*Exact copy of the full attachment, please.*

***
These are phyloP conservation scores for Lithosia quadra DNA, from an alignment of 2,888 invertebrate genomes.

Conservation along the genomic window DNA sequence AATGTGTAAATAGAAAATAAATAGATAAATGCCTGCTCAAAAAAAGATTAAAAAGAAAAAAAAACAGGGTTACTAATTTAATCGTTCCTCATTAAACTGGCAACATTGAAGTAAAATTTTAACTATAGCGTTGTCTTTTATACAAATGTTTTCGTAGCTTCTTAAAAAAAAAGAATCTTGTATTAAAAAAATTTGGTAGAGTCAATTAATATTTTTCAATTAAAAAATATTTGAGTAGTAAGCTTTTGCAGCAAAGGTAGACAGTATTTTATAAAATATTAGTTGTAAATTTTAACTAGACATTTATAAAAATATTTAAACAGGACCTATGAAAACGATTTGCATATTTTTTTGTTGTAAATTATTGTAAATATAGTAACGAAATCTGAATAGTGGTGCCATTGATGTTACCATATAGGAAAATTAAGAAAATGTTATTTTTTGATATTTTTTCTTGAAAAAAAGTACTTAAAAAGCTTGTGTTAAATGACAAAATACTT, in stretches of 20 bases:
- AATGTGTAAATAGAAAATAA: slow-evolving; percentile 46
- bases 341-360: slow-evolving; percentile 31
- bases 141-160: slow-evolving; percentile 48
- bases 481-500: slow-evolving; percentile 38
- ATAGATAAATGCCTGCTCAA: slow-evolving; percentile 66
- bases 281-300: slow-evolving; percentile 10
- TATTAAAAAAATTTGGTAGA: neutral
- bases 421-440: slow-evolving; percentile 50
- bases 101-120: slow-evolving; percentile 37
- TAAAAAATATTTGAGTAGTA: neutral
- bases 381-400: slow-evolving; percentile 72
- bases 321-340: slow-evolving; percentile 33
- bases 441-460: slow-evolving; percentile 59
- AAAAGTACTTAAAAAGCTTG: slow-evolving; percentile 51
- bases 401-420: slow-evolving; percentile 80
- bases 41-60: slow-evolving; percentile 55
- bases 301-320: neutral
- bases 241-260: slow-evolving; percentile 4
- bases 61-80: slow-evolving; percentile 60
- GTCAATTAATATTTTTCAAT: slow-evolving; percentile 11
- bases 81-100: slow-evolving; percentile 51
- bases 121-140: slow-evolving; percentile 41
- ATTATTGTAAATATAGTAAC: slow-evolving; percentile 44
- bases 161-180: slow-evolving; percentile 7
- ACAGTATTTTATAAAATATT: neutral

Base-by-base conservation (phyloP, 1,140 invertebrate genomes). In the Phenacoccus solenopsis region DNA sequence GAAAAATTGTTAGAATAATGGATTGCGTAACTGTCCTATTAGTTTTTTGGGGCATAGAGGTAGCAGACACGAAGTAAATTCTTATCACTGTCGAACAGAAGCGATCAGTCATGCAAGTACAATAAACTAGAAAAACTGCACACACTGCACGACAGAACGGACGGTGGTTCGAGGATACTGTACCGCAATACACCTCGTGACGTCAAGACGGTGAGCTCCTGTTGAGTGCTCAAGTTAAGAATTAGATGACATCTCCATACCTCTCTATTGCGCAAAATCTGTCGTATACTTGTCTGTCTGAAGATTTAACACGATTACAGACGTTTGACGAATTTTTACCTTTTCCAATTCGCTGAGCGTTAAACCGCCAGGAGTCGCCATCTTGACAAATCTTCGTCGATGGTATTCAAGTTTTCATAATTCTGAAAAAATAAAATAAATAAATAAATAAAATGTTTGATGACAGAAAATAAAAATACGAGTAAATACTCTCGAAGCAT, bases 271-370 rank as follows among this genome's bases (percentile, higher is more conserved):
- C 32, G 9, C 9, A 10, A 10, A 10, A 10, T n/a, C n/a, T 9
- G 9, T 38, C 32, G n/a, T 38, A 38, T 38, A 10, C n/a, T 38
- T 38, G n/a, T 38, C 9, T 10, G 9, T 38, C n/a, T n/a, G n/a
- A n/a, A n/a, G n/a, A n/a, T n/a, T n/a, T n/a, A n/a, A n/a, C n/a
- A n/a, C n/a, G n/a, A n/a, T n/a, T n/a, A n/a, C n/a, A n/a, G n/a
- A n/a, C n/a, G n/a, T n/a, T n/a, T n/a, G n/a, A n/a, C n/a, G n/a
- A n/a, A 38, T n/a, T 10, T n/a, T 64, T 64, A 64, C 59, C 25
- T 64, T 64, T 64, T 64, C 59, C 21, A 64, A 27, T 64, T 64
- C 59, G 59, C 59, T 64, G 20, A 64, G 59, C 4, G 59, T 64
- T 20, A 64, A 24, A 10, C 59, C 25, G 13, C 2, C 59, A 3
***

These are phyloP conservation scores for Lithosia quadra DNA, from an alignment of 2,888 invertebrate genomes.

Conservation along the genomic window DNA sequence AATGTGTAAATAGAAAATAAATAGATAAATGCCTGCTCAAAAAAAGATTAAAAAGAAAAAAAAACAGGGTTACTAATTTAATCGTTCCTCATTAAACTGGCAACATTGAAGTAAAATTTTAACTATAGCGTTGTCTTTTATACAAATGTTTTCGTAGCTTCTTAAAAAAAAAGAATCTTGTATTAAAAAAATTTGGTAGAGTCAATTAATATTTTTCAATTAAAAAATATTTGAGTAGTAAGCTTTTGCAGCAAAGGTAGACAGTATTTTATAAAATATTAGTTGTAAATTTTAACTAGACATTTATAAAAATATTTAAACAGGACCTATGAAAACGATTTGCATATTTTTTTGTTGTAAATTATTGTAAATATAGTAACGAAATCTGAATAGTGGTGCCATTGATGTTACCATATAGGAAAATTAAGAAAATGTTATTTTTTGATATTTTTTCTTGAAAAAAAGTACTTAAAAAGCTTGTGTTAAATGACAAAATACTT, in stretches of 20 bases:
- AATGTGTAAATAGAAAATAA: slow-evolving; percentile 46
- bases 341-360: slow-evolving; percentile 31
- bases 141-160: slow-evolving; percentile 48
- bases 481-500: slow-evolving; percentile 38
- ATAGATAAATGCCTGCTCAA: slow-evolving; percentile 66
- bases 281-300: slow-evolving; percentile 10
- TATTAAAAAAATTTGGTAGA: neutral
- bases 421-440: slow-evolving; percentile 50
- bases 101-120: slow-evolving; percentile 37
- TAAAAAATATTTGAGTAGTA: neutral
- bases 381-400: slow-evolving; percentile 72
- bases 321-340: slow-evolving; percentile 33
- bases 441-460: slow-evolving; percentile 59
- AAAAGTACTTAAAAAGCTTG: slow-evolving; percentile 51
- bases 401-420: slow-evolving; percentile 80
- bases 41-60: slow-evolving; percentile 55
- bases 301-320: neutral
- bases 241-260: slow-evolving; percentile 4
- bases 61-80: slow-evolving; percentile 60
- GTCAATTAATATTTTTCAAT: slow-evolving; percentile 11
- bases 81-100: slow-evolving; percentile 51
- bases 121-140: slow-evolving; percentile 41
- ATTATTGTAAATATAGTAAC: slow-evolving; percentile 44
- bases 161-180: slow-evolving; percentile 7
- ACAGTATTTTATAAAATATT: neutral

Base-by-base conservation (phyloP, 1,140 invertebrate genomes). In the Phenacoccus solenopsis region DNA sequence GAAAAATTGTTAGAATAATGGATTGCGTAACTGTCCTATTAGTTTTTTGGGGCATAGAGGTAGCAGACACGAAGTAAATTCTTATCACTGTCGAACAGAAGCGATCAGTCATGCAAGTACAATAAACTAGAAAAACTGCACACACTGCACGACAGAACGGACGGTGGTTCGAGGATACTGTACCGCAATACACCTCGTGACGTCAAGACGGTGAGCTCCTGTTGAGTGCTCAAGTTAAGAATTAGATGACATCTCCATACCTCTCTATTGCGCAAAATCTGTCGTATACTTGTCTGTCTGAAGATTTAACACGATTACAGACGTTTGACGAATTTTTACCTTTTCCAATTCGCTGAGCGTTAAACCGCCAGGAGTCGCCATCTTGACAAATCTTCGTCGATGGTATTCAAGTTTTCATAATTCTGAAAAAATAAAATAAATAAATAAATAAAATGTTTGATGACAGAAAATAAAAATACGAGTAAATACTCTCGAAGCAT, bases 271-370 rank as follows among this genome's bases (percentile, higher is more conserved):
- C 32, G 9, C 9, A 10, A 10, A 10, A 10, T n/a, C n/a, T 9
- G 9, T 38, C 32, G n/a, T 38, A 38, T 38, A 10, C n/a, T 38
- T 38, G n/a, T 38, C 9, T 10, G 9, T 38, C n/a, T n/a, G n/a
- A n/a, A n/a, G n/a, A n/a, T n/a, T n/a, T n/a, A n/a, A n/a, C n/a
- A n/a, C n/a, G n/a, A n/a, T n/a, T n/a, A n/a, C n/a, A n/a, G n/a
- A n/a, C n/a, G n/a, T n/a, T n/a, T n/a, G n/a, A n/a, C n/a, G n/a
- A n/a, A 38, T n/a, T 10, T n/a, T 64, T 64, A 64, C 59, C 25
- T 64, T 64, T 64, T 64, C 59, C 21, A 64, A 27, T 64, T 64
- C 59, G 59, C 59, T 64, G 20, A 64, G 59, C 4, G 59, T 64
- T 20, A 64, A 24, A 10, C 59, C 25, G 13, C 2, C 59, A 3